The opinion of the court was delivered by: Smith, J.
Published by New York State Law Reporting Bureau pursuant to Judiciary Law § 431.
This opinion is uncorrected and subject to revision before publication in the Official Reports.
In this action for libel by a public figure, the record does not clearly and convincingly show that the statements in question were made with "actual malice," as required by New York Times Co. v Sullivan (376 US 254 ). We therefore hold that plaintiff's complaint against defendant James Hunderfund must be dismissed.
In May of 1999, plaintiff, Larry Shulman, a member of the Commack Board of Education, was a candidate for re-election. Hunderfund, the school superintendent, believed that Shulman wanted him fired and was opposed to his candidacy. On the eve of the election, Hunderfund participated with others in preparing and circulating an anonymous flyer attacking Shulman. The flyer made several accusations, said to be the result of "[a]n investigation of Mr. Shulman's record" by "Concerned Citizens of Commack." Only the first of the accusations is now at issue. In a paragraph bearing the caption (in bold capital letters) "BROKE THE LAW," the flyer said:
"Shulman flagrantly broke the law when he awarded a lucrative food service contract to one of his business associates. Concerned Citizens has verified the fact that Shulman NEVER revealed his business relationship with the food service company PRIOR to the awarding of this contract. Shulman's disregard of ethical principles and conflict of interest laws has cost the District dearly."
After losing the election, Shulman sued Hunderfund and another defendant for libel. The jury found for the co-defendant, but awarded $100,000 in punitive damages against Hunderfund. Supreme Court set aside the verdict for Shulman and entered judgment in Hunderfund's favor; the Appellate Division reversed and ordered that judgment be entered in accordance with the verdict (Shulman v Hunderfund, 48 AD3d 449 [2d Dept 2008]). We granted leave to appeal, and now reverse the Appellate Division's order and reinstate so much of Supreme Court's judgment as dismissed the complaint against Hunderfund.
Hunderfund argues that the statement that "Shulman flagrantly broke the law" is a statement of opinion, and therefore not actionable (see, e.g., Steinhilber v Alphonse, 68 NY2d 283 ). Shulman maintains that the statement was presented as one of fact, noting that the flyer purported to be the result of a careful investigation. We find it unnecessary to resolve this issue. Even assuming that the statement is one of fact, it cannot, under the circumstances of this case, support a recovery for libel.
It is undisputed that Shulman, a public official running for re-election, was a public figure and that this case is governed by the rule of New York Times v Sullivan, which interpreted the First Amendment to the United States Constitution as embodying "the principle that debate on public issues should be uninhibited, robust, and wide-open, and that it may well include vehement, caustic and sometimes unpleasantly sharp attacks on government and public officials" (376 US at 270). The Constitution, as interpreted in the New York Times case, bars Shulman "from recovering damages for a defamatory falsehood relating to his official conduct unless he proves that the statement was made with 'actual malice' that is, with knowledge that it was false or with reckless disregard of whether it was false or not" (id. at 279-280; see also Mahoney v Adirondack Publ. Co., 71 NY2d 31, 35-36 ). Actual malice must be proved by "clear and convincing evidence" (Bose Corp. v Consumers Union of U.S., Inc., 466 US 485, 511 n 30 ; see also Freeman v Johnston, 84 NY2d 52, 56-57 ).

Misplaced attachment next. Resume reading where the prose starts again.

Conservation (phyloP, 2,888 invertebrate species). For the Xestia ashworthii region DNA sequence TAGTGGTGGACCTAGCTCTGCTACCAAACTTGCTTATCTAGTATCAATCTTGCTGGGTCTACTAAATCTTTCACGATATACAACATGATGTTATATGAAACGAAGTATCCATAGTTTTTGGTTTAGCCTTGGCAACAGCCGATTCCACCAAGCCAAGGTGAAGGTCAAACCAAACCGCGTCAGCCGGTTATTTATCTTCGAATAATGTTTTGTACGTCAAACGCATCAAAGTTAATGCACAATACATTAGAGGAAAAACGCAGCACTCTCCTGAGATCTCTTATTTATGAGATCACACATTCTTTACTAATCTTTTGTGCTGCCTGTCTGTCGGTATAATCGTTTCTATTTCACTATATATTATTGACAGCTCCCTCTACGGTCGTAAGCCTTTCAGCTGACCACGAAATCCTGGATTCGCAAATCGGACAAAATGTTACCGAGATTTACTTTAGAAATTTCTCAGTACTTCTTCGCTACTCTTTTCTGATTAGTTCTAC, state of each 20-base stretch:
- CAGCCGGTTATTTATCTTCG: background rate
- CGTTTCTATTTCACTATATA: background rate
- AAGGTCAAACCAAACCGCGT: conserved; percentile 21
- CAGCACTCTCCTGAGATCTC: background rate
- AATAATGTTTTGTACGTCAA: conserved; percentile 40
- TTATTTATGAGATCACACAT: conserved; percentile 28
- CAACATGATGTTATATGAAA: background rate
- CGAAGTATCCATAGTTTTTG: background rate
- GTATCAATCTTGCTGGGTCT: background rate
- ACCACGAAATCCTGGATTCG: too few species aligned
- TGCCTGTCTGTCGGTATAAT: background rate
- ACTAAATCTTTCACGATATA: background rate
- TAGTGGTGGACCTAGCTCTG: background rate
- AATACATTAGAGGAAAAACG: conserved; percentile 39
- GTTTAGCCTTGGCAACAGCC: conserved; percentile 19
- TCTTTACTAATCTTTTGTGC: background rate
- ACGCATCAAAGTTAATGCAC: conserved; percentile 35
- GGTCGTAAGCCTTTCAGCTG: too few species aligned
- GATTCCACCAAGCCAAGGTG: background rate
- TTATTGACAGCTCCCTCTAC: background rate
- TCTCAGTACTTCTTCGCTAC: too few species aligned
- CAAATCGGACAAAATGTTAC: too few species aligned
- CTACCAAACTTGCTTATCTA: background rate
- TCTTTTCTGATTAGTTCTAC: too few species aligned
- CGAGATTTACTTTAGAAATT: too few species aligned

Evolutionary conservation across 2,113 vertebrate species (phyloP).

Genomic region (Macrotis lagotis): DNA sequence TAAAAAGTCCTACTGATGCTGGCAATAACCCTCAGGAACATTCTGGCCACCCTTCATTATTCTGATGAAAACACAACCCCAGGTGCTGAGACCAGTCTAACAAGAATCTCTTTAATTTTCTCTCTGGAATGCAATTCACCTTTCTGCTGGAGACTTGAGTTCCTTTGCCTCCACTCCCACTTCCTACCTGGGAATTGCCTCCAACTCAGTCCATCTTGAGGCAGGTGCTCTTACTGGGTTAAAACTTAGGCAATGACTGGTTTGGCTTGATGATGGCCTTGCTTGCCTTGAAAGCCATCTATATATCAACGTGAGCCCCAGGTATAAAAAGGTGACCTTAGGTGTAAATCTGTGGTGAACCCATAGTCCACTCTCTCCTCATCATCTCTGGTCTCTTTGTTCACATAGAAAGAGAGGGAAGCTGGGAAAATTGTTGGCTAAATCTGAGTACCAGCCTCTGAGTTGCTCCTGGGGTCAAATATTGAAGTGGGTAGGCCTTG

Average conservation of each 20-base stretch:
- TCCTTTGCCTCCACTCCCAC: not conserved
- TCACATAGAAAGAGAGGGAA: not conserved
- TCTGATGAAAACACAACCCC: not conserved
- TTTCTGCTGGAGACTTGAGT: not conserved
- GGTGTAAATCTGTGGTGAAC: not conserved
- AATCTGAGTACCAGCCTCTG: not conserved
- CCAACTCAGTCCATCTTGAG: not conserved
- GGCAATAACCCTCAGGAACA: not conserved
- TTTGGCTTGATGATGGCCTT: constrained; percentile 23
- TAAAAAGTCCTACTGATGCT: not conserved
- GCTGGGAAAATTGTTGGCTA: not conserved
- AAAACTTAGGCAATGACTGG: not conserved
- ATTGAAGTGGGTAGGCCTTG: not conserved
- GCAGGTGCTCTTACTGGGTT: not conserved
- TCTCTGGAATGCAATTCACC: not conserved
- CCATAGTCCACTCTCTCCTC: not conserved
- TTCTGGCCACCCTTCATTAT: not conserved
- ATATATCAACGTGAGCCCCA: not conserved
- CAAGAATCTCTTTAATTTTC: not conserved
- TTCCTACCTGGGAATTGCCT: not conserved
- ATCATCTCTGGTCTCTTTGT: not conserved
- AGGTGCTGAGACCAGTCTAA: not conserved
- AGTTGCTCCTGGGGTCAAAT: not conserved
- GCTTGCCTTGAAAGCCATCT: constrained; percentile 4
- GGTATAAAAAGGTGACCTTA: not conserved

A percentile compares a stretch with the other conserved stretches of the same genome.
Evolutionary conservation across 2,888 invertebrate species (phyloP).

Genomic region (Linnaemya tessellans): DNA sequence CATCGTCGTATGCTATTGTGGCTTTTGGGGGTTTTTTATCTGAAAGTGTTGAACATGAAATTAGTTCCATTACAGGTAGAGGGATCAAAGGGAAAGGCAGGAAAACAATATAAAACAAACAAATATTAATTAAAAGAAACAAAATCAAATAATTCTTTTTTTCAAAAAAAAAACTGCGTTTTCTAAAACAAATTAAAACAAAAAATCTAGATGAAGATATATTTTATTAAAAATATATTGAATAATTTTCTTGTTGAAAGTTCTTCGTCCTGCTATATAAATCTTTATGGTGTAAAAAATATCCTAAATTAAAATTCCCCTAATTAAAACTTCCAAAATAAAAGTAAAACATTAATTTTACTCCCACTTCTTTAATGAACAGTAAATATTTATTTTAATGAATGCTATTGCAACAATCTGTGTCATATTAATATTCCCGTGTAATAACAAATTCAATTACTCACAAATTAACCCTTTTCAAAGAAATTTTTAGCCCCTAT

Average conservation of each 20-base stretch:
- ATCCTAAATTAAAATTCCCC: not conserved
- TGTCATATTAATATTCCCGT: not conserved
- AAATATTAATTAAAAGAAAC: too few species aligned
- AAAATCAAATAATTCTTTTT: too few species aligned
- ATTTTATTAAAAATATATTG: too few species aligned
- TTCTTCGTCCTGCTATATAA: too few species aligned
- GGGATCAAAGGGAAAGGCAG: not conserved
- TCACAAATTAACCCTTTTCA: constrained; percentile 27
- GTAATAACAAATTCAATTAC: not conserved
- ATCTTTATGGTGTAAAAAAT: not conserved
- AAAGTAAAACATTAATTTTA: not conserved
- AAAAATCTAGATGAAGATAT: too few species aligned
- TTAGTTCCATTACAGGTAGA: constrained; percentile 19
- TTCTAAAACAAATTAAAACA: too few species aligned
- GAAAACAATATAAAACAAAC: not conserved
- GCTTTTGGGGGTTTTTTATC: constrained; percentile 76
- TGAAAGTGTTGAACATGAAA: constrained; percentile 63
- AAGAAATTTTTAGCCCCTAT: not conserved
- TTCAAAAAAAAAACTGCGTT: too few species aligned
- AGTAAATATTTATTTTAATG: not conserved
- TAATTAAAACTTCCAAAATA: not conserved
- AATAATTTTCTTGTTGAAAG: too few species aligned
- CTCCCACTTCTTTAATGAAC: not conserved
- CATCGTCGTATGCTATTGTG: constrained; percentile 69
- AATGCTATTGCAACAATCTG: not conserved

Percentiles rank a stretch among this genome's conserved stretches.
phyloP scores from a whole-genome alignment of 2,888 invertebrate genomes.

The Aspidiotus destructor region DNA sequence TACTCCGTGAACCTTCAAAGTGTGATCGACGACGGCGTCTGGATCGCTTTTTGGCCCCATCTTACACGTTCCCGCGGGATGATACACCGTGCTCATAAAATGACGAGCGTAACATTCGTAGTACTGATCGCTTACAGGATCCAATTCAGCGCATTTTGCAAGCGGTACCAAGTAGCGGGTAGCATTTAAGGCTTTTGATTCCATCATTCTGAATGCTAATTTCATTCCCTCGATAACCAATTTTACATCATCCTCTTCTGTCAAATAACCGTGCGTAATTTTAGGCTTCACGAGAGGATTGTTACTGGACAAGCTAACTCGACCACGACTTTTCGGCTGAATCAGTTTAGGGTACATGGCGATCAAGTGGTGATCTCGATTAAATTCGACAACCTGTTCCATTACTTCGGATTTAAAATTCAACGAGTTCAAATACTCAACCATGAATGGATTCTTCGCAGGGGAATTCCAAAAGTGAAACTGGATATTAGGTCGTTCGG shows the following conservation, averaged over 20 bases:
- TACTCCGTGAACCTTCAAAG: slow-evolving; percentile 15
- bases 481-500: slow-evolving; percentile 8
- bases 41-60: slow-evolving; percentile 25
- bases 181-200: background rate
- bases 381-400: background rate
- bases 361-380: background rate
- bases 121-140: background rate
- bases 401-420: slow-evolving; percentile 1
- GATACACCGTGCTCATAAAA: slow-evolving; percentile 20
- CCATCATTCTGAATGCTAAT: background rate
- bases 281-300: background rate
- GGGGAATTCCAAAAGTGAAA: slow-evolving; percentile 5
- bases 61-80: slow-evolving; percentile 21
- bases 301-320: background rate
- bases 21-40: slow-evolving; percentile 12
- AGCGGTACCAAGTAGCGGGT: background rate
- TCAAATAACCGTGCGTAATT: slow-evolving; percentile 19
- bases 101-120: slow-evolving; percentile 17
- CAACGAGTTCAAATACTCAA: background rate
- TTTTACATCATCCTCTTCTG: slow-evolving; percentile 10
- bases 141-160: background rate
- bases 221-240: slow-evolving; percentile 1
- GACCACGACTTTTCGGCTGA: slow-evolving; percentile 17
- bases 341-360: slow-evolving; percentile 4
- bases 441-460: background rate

Here, the jury found that Hunderfund's statement was made with actual malice. The Appellate Division upheld the verdict on the ground that it was supported by "legally sufficient evidence in the record" (48 AD3d at 450). The Appellate Division, however, applied the wrong standard. The usual deference paid by courts to jury verdicts is inapplicable in cases subject to the New York Times v Sullivan rule. The New York Times Court said:
"In cases where [the] line [between protected and unprotected speech] must be drawn, the rule is that we examine for ourselves the statements in issue and the circumstances under which they were made to see whether they are of a character which the principles of the First Amendment, as adopted by the Due Process Clause of the Fourteenth Amendment, protect. We must make an independent examination of the whole record, so as to assure ourselves that the judgment does not constitute a forbidden intrusion on the field of free expression."
(Id. at 285 [citations, quotation marks and ellipsis omitted].)
Therefore, in a case like this we are not limited, as we ordinarily are, to a review of legal issues (Mahoney, 71 NY2d at 39). "[W]e must scrutinize the evidence of actual malice for 'convincing clarity'"(Prozeralik v Capital Cities Communications, 82 NY2d 466, 475 [citations omitted]). We find no such clarity here. The record does not convincingly show that Hunderfund knew the ...